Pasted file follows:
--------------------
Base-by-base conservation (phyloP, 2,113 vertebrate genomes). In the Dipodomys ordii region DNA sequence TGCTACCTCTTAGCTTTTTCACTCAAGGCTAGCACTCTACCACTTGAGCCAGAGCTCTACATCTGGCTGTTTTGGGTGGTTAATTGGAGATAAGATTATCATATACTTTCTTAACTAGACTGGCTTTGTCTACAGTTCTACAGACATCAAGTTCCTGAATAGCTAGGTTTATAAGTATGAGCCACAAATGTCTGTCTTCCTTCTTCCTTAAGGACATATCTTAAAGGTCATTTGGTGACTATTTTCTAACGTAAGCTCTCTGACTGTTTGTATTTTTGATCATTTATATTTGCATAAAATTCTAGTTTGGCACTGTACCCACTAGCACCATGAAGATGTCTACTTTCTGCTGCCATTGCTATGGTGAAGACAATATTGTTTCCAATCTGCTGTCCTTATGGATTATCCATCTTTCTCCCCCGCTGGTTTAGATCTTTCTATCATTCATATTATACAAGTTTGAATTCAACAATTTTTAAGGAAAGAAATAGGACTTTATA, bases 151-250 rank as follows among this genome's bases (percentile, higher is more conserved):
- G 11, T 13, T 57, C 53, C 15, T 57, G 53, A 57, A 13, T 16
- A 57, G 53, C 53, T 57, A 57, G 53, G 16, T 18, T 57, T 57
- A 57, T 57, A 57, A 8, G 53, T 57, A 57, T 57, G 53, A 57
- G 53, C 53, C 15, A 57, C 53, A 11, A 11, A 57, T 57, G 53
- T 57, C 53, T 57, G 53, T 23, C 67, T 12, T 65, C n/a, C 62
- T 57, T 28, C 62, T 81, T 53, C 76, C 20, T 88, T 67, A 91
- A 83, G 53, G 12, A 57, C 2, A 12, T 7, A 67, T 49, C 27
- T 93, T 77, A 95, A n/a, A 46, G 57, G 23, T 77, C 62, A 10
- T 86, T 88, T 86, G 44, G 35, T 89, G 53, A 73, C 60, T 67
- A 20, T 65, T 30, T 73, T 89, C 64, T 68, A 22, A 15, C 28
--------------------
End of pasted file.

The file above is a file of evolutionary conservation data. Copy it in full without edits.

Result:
Base-by-base conservation (phyloP, 2,113 vertebrate genomes). In the Dipodomys ordii region DNA sequence TGCTACCTCTTAGCTTTTTCACTCAAGGCTAGCACTCTACCACTTGAGCCAGAGCTCTACATCTGGCTGTTTTGGGTGGTTAATTGGAGATAAGATTATCATATACTTTCTTAACTAGACTGGCTTTGTCTACAGTTCTACAGACATCAAGTTCCTGAATAGCTAGGTTTATAAGTATGAGCCACAAATGTCTGTCTTCCTTCTTCCTTAAGGACATATCTTAAAGGTCATTTGGTGACTATTTTCTAACGTAAGCTCTCTGACTGTTTGTATTTTTGATCATTTATATTTGCATAAAATTCTAGTTTGGCACTGTACCCACTAGCACCATGAAGATGTCTACTTTCTGCTGCCATTGCTATGGTGAAGACAATATTGTTTCCAATCTGCTGTCCTTATGGATTATCCATCTTTCTCCCCCGCTGGTTTAGATCTTTCTATCATTCATATTATACAAGTTTGAATTCAACAATTTTTAAGGAAAGAAATAGGACTTTATA, bases 151-250 rank as follows among this genome's bases (percentile, higher is more conserved):
- G 11, T 13, T 57, C 53, C 15, T 57, G 53, A 57, A 13, T 16
- A 57, G 53, C 53, T 57, A 57, G 53, G 16, T 18, T 57, T 57
- A 57, T 57, A 57, A 8, G 53, T 57, A 57, T 57, G 53, A 57
- G 53, C 53, C 15, A 57, C 53, A 11, A 11, A 57, T 57, G 53
- T 57, C 53, T 57, G 53, T 23, C 67, T 12, T 65, C n/a, C 62
- T 57, T 28, C 62, T 81, T 53, C 76, C 20, T 88, T 67, A 91
- A 83, G 53, G 12, A 57, C 2, A 12, T 7, A 67, T 49, C 27
- T 93, T 77, A 95, A n/a, A 46, G 57, G 23, T 77, C 62, A 10
- T 86, T 88, T 86, G 44, G 35, T 89, G 53, A 73, C 60, T 67
- A 20, T 65, T 30, T 73, T 89, C 64, T 68, A 22, A 15, C 28